Constructive Distributed Work: One page


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The Crow team is building digital tools to aid the study and teaching of writing. Because we serve diverse constituencies, we are building an interdisciplinary, inter-institutional community of researchers, developers, and teachers who actively contribute to our project. We call our approach to collaboration constructive distributed work, recognizing both the potential and shortcomings of building academic research teams that perform the unique coordination required to build effective digital tools. 

This approach to leadership, team-building, and professional development requires three dimensional thinking that integrates core principles derived from scholarship with orientations to work and best practices. We describe orientations to work by thinking of them as approaches that inform our choices, activities we carry out in daily work, and outcomes that benefit both individual researchers and our team as a whole. This three dimensional approach helps us to make decisions about where to focus our effort and attention to best sustain our team and the digital tools we are building. 

  1. Developing rhetorical confidence. Team members cultivate the ability to argue for the value of their work. Collaboration often involves resolving differences, but also requires the confidence to question assumptions and share ideas. (Flower, 2008).
  2. Using a networked model of mentoring. While we retain a hierarchical leadership structure, we recognize mentoring exists as networks of people, support, and influence (Montgomery, 2017). All team members should see themselves as both mentor and mentee. 
  3. Sustained attention to infrastructure. Cushman & Green (2010) demonstrate how attention to  infrastructure, that is, tools and methods for  communication and documentation, supports a traditional sense of sustainability. Foregrounding infrastructural thinking also embeds reflection about project impacts in team activities, for both the team itself and associated stakeholders.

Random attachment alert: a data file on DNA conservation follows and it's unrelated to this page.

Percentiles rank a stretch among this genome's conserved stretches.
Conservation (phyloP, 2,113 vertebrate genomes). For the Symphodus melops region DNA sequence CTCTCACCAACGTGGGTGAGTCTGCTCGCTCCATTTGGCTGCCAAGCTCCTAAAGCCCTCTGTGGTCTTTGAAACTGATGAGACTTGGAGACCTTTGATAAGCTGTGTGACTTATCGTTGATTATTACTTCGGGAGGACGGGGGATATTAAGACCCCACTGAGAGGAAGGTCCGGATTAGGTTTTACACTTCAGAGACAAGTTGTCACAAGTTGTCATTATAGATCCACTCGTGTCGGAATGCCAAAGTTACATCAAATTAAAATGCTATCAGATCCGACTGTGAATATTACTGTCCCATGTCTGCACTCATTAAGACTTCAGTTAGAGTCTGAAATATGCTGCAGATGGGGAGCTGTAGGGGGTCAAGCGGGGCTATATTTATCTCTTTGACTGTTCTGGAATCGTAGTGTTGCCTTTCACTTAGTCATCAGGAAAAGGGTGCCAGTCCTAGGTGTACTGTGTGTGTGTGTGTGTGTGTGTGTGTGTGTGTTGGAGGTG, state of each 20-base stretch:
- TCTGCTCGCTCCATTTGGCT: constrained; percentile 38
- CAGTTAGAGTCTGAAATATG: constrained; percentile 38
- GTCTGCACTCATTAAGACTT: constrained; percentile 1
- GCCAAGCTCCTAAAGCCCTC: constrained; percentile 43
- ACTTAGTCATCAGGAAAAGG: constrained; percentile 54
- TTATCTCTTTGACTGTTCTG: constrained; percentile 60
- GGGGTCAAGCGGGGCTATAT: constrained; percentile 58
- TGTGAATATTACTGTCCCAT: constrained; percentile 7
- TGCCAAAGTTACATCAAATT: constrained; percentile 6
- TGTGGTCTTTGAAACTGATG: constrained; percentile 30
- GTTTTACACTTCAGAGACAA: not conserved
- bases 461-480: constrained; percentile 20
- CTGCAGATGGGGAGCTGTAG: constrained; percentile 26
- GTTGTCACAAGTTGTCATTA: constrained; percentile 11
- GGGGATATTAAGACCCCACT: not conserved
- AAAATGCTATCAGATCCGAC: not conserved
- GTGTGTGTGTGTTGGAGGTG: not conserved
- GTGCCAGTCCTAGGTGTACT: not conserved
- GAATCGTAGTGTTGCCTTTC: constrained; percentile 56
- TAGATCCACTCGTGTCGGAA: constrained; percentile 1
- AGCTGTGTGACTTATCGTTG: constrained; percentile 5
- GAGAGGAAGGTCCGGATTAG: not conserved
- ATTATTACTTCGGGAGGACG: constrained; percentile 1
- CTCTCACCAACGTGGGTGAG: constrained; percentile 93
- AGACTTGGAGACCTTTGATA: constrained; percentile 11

Integrating these principles, the Crow team has derived six best practices that help us balance the long-term health of our project and the professional and personal growth of the people who enable its success:

  1. Confront the rhetorical challenges inherent in distributed work.
  2. Coordinate, consolidate, and archive distributed work with a team communication platform. 
  3. Teach collaborative writing strategies that value coordination and require conversation.
  4. Help team members establish cohesive professional identities as they shift between roles and tasks. 
  5. Prioritize individual learning even when new skills and competencies don’t directly benefit the team. 
  6. Reflect carefully when adapting writing practices from software development.
This image has an empty alt attribute; its file name is cdw-grid-final-1024x673.png
Grid showing the three-dimensional operation of constructive distributed work: the six best practices (in white, on left) are implemented by mapping best practices (rhetorical confidence, networked mentoring, or sustainable infrastructure) to approaches, activities, or outcomes.

Over five years, the Crow team has built a set of tools that improves the sustainability of digital research projects and the working conditions of the people who create them. We invite other research teams to visit our website, explore these tools, adapt them for their own purposes, and share feedback about their effectiveness. We hope to facilitate a conversation about distributed work which will continue to generate best practices evaluated and improved by data-driven research.